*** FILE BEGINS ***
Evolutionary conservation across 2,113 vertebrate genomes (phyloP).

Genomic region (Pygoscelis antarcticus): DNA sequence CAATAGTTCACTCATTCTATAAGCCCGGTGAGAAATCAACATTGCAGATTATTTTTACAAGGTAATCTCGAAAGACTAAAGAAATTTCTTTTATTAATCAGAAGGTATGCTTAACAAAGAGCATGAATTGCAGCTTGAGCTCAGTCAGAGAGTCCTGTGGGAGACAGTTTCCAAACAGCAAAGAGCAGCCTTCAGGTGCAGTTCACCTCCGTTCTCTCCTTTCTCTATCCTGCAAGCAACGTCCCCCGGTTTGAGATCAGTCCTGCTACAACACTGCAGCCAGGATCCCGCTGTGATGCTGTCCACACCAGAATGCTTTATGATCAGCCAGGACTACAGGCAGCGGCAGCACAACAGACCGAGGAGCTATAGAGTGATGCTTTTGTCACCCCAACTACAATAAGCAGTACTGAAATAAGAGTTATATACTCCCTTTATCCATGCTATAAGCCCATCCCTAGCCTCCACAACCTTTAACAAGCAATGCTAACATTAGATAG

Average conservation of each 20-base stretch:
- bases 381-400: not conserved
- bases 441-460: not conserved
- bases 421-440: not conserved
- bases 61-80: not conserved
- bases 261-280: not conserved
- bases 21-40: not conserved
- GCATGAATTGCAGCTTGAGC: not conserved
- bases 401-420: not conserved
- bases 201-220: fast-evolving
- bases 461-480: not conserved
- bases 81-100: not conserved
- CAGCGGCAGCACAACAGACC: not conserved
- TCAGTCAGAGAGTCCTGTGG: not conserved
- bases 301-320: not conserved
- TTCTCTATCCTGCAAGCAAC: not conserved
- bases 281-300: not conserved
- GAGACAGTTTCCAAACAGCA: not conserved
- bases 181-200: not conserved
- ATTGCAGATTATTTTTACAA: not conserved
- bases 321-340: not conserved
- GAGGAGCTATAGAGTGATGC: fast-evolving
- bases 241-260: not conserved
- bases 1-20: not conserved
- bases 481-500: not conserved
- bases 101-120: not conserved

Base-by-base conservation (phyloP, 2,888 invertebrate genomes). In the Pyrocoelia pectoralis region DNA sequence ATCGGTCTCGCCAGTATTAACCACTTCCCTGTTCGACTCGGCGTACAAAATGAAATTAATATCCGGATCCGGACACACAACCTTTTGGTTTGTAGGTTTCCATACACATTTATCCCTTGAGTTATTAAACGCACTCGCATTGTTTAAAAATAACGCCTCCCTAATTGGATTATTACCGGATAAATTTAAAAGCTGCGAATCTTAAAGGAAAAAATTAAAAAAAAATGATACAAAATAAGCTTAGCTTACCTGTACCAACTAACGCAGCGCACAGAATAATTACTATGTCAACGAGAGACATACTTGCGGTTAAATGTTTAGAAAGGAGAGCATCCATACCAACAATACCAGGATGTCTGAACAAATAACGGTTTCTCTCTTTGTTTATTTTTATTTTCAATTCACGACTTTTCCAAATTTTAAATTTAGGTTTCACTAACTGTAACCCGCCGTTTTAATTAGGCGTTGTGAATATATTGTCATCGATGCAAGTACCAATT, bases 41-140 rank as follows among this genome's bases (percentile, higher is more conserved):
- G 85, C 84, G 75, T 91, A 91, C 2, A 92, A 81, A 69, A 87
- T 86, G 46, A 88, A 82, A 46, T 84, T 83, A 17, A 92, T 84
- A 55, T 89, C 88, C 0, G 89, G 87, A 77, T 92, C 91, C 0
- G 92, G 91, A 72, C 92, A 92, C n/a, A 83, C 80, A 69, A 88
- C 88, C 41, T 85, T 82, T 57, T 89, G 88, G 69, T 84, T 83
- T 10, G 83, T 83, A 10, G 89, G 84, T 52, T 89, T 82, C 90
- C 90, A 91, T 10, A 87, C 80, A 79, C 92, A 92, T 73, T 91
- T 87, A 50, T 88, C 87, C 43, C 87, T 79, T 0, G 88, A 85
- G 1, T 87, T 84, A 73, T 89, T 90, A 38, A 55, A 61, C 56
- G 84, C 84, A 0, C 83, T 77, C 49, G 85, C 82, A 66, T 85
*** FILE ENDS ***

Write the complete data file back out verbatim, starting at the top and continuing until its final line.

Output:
Evolutionary conservation across 2,113 vertebrate genomes (phyloP).

Genomic region (Pygoscelis antarcticus): DNA sequence CAATAGTTCACTCATTCTATAAGCCCGGTGAGAAATCAACATTGCAGATTATTTTTACAAGGTAATCTCGAAAGACTAAAGAAATTTCTTTTATTAATCAGAAGGTATGCTTAACAAAGAGCATGAATTGCAGCTTGAGCTCAGTCAGAGAGTCCTGTGGGAGACAGTTTCCAAACAGCAAAGAGCAGCCTTCAGGTGCAGTTCACCTCCGTTCTCTCCTTTCTCTATCCTGCAAGCAACGTCCCCCGGTTTGAGATCAGTCCTGCTACAACACTGCAGCCAGGATCCCGCTGTGATGCTGTCCACACCAGAATGCTTTATGATCAGCCAGGACTACAGGCAGCGGCAGCACAACAGACCGAGGAGCTATAGAGTGATGCTTTTGTCACCCCAACTACAATAAGCAGTACTGAAATAAGAGTTATATACTCCCTTTATCCATGCTATAAGCCCATCCCTAGCCTCCACAACCTTTAACAAGCAATGCTAACATTAGATAG

Average conservation of each 20-base stretch:
- bases 381-400: not conserved
- bases 441-460: not conserved
- bases 421-440: not conserved
- bases 61-80: not conserved
- bases 261-280: not conserved
- bases 21-40: not conserved
- GCATGAATTGCAGCTTGAGC: not conserved
- bases 401-420: not conserved
- bases 201-220: fast-evolving
- bases 461-480: not conserved
- bases 81-100: not conserved
- CAGCGGCAGCACAACAGACC: not conserved
- TCAGTCAGAGAGTCCTGTGG: not conserved
- bases 301-320: not conserved
- TTCTCTATCCTGCAAGCAAC: not conserved
- bases 281-300: not conserved
- GAGACAGTTTCCAAACAGCA: not conserved
- bases 181-200: not conserved
- ATTGCAGATTATTTTTACAA: not conserved
- bases 321-340: not conserved
- GAGGAGCTATAGAGTGATGC: fast-evolving
- bases 241-260: not conserved
- bases 1-20: not conserved
- bases 481-500: not conserved
- bases 101-120: not conserved

Base-by-base conservation (phyloP, 2,888 invertebrate genomes). In the Pyrocoelia pectoralis region DNA sequence ATCGGTCTCGCCAGTATTAACCACTTCCCTGTTCGACTCGGCGTACAAAATGAAATTAATATCCGGATCCGGACACACAACCTTTTGGTTTGTAGGTTTCCATACACATTTATCCCTTGAGTTATTAAACGCACTCGCATTGTTTAAAAATAACGCCTCCCTAATTGGATTATTACCGGATAAATTTAAAAGCTGCGAATCTTAAAGGAAAAAATTAAAAAAAAATGATACAAAATAAGCTTAGCTTACCTGTACCAACTAACGCAGCGCACAGAATAATTACTATGTCAACGAGAGACATACTTGCGGTTAAATGTTTAGAAAGGAGAGCATCCATACCAACAATACCAGGATGTCTGAACAAATAACGGTTTCTCTCTTTGTTTATTTTTATTTTCAATTCACGACTTTTCCAAATTTTAAATTTAGGTTTCACTAACTGTAACCCGCCGTTTTAATTAGGCGTTGTGAATATATTGTCATCGATGCAAGTACCAATT, bases 41-140 rank as follows among this genome's bases (percentile, higher is more conserved):
- G 85, C 84, G 75, T 91, A 91, C 2, A 92, A 81, A 69, A 87
- T 86, G 46, A 88, A 82, A 46, T 84, T 83, A 17, A 92, T 84
- A 55, T 89, C 88, C 0, G 89, G 87, A 77, T 92, C 91, C 0
- G 92, G 91, A 72, C 92, A 92, C n/a, A 83, C 80, A 69, A 88
- C 88, C 41, T 85, T 82, T 57, T 89, G 88, G 69, T 84, T 83
- T 10, G 83, T 83, A 10, G 89, G 84, T 52, T 89, T 82, C 90
- C 90, A 91, T 10, A 87, C 80, A 79, C 92, A 92, T 73, T 91
- T 87, A 50, T 88, C 87, C 43, C 87, T 79, T 0, G 88, A 85
- G 1, T 87, T 84, A 73, T 89, T 90, A 38, A 55, A 61, C 56
- G 84, C 84, A 0, C 83, T 77, C 49, G 85, C 82, A 66, T 85